Hayes Pullard was a four-year staring linebacker at the University of Southern California and led the team in tackles as a junior and a senior.

He arrived at USC in the summer of 2010 and was recruited by then-Head Coach Pete Carroll. But Carroll never coached him in college because he soon bolted for the Seattle Seahawks. Pullard walked into a program in turmoil as NCAA sanctions had banned the Trojans from bowl and conference championship games for two years.


He tied for the team lead with 81 tackles and forced two fumbles as a redshirt freshman in 2011, when USC finished 10-2 and finished ranked #6 in the Final AP poll. As a sophomore, he led the squad with 55 solo tackles, was second in total tackles, while tallying 107, and returned an interception 27 yards for a touchdown. But the season was huge disappointment. The Trojans began the year as the nation’s top-ranked team, but limped to a 7-6 finish.

In 2013, Head Coach Lane Kiffin was fired after a 62-41 loss to Arizona State in the fifth game of the season, which dropped them to 3-2. The team rallied under interim coach Ed Orgeron to finish the year with seven wins and two losses down the stretch, and Pullard once again was a tackling machine, leading the squad in both solo and total takedowns.

This past season, under new coach Steve Sarkisian, Pullard showed that he could defend the pass as well, while accumulating the team’s highest total for a player who did not play in the secondary. Again, he led the way with a team leading total of 95 tackles.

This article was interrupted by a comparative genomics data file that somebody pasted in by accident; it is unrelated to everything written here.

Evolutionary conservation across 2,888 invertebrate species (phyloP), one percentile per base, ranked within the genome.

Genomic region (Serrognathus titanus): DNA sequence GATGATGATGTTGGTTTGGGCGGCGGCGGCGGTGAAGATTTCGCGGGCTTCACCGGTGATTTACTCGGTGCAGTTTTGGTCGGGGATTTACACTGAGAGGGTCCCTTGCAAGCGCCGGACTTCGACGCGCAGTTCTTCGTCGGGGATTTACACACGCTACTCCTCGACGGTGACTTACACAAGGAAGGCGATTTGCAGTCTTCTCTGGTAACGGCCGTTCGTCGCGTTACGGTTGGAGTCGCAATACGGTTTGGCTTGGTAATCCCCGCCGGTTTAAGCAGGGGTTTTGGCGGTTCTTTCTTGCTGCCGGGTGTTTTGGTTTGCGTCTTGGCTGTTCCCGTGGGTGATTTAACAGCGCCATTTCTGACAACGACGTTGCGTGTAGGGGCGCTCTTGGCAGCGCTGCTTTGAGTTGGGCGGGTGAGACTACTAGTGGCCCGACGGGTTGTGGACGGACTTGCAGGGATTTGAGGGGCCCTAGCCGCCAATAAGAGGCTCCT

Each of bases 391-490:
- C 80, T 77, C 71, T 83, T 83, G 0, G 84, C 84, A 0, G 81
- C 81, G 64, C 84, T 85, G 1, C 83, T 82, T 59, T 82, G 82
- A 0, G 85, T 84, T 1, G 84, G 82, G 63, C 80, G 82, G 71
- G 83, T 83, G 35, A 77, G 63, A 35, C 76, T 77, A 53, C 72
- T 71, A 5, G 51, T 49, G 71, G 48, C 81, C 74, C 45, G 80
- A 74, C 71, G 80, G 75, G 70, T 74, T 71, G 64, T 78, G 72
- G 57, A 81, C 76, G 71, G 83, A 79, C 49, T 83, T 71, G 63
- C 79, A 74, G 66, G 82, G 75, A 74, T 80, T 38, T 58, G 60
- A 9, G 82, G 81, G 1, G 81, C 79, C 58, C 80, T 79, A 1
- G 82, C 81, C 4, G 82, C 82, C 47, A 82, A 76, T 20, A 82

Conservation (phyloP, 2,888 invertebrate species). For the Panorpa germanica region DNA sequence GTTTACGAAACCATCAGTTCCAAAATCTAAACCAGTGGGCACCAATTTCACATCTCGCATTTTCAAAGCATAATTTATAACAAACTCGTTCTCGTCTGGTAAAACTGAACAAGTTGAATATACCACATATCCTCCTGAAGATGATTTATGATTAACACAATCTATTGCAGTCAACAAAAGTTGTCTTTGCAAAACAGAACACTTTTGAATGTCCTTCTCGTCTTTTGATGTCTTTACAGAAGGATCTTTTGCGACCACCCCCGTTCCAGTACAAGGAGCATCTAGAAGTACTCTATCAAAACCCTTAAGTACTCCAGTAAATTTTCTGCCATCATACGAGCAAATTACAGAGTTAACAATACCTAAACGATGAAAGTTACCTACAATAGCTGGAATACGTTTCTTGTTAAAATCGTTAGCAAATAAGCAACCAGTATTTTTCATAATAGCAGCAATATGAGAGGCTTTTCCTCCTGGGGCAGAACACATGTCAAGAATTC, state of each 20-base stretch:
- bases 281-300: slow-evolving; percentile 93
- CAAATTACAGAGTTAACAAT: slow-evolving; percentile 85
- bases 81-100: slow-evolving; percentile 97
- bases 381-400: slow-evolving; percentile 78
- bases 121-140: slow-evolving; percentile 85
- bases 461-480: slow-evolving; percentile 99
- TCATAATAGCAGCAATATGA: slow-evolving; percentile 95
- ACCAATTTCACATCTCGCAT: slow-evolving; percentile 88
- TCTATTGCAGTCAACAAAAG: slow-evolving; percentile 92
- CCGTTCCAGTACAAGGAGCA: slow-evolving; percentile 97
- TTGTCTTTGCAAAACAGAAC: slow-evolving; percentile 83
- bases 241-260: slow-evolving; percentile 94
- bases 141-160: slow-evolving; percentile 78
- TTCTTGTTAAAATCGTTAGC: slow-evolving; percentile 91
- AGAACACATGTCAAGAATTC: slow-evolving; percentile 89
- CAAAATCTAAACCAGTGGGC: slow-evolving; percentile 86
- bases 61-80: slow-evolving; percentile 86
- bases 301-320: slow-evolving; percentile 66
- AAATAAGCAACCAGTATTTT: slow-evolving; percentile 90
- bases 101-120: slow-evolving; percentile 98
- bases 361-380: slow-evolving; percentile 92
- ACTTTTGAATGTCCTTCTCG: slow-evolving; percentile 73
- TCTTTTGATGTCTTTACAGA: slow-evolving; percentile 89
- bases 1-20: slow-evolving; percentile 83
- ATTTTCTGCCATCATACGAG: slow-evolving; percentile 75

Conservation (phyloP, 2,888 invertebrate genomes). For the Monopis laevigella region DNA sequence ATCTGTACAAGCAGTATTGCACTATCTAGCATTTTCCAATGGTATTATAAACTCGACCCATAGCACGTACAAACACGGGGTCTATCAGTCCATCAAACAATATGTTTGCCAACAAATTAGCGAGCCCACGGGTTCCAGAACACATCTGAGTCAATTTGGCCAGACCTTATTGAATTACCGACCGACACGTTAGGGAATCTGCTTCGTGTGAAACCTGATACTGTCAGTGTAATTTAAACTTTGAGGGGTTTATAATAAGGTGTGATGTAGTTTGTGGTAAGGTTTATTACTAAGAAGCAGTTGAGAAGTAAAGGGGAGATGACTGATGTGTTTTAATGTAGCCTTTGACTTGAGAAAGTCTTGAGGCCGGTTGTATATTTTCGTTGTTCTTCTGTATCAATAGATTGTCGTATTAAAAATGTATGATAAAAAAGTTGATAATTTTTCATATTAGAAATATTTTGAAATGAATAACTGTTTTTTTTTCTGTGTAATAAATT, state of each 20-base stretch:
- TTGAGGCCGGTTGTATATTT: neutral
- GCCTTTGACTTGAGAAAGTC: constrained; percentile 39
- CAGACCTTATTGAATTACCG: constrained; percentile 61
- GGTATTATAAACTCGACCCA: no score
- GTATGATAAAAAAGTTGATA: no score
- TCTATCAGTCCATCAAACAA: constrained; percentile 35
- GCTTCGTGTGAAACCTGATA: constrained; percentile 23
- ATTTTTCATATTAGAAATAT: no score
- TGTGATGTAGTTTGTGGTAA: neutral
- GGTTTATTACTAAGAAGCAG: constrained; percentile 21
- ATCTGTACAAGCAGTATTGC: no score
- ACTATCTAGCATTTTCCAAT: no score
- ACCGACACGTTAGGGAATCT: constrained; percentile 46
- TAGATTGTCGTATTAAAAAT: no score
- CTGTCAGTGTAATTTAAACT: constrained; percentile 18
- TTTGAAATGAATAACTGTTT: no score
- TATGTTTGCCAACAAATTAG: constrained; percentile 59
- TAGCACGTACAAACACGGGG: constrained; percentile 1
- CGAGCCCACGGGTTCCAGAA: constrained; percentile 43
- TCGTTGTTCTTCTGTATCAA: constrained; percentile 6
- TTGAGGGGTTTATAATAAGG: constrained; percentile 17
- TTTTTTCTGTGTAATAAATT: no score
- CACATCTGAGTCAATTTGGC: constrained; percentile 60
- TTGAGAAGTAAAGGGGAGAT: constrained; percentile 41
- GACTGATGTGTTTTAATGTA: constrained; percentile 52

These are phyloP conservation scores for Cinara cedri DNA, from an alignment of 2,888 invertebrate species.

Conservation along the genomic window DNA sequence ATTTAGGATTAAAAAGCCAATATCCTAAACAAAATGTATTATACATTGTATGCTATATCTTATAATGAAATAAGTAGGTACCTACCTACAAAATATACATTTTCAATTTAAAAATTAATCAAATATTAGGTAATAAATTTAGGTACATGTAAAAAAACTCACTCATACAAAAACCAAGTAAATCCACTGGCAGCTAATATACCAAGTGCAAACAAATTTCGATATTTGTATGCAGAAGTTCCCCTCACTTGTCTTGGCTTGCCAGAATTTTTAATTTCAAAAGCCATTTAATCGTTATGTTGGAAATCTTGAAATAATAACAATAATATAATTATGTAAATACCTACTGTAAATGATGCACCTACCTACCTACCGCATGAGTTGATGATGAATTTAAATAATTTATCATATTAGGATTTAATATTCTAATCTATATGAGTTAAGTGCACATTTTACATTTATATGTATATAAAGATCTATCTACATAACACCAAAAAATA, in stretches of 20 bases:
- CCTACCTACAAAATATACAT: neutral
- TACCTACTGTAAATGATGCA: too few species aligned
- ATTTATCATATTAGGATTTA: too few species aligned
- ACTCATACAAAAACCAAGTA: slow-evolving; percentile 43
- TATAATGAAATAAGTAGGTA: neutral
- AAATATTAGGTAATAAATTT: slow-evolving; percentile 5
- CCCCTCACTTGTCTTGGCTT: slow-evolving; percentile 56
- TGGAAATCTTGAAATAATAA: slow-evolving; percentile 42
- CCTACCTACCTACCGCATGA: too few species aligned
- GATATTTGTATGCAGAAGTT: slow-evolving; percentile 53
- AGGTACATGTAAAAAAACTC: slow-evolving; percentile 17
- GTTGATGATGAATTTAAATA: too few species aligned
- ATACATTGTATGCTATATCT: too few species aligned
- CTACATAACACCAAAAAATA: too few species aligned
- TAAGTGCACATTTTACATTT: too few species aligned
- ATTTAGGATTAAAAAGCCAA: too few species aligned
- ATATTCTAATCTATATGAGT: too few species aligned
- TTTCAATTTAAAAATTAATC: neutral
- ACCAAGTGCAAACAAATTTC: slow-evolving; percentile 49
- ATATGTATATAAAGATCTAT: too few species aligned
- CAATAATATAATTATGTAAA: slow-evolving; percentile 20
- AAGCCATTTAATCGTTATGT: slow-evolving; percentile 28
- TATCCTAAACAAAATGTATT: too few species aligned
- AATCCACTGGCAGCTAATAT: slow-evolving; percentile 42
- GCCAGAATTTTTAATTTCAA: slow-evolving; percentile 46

To say that the past few years on the football field have been tumultuous would be an understatement, but Pullard never took the easy way out by looking to transfer to a school with more stability. That is, more than likely, a byproduct of his upbringing in the jagged Inglewood area.

By nature of his own life experiences, he learned that you work harder through rough times and lead by example, as he had to do in the wake of his father’s sudden death when he was attending Crenshaw High School in Los Angeles.

His leadership, consistency and dependability on the defensive side of the ball is commendable, given that he’s played for three different defensive coordinators and four separate position coaches during his college career.

Projected to be picked anywhere from the fourth to the sixth round in this weekend’s NFL Draft, Pullard is out to prove that he can bring that same calmness in the face of turmoil, maturity and reliability to a pro franchise.

He’s already graduated from Southern Cal with a degree in policy, planning and development. Given his personal makeup, it seems that his future outside of football holds promise. But Pullard is ready to chase his athletic dreams first.

NFL scouts like his ability to lead others in ways that are positive and constructive. They also find that his patience, as a young man and as a linebacker amidst the on-field chaos, is an attribute that will benefit a defense. He’s already proven that he’s a proficient tackler, and pro coaches think he possesses solid ball skills in man coverage.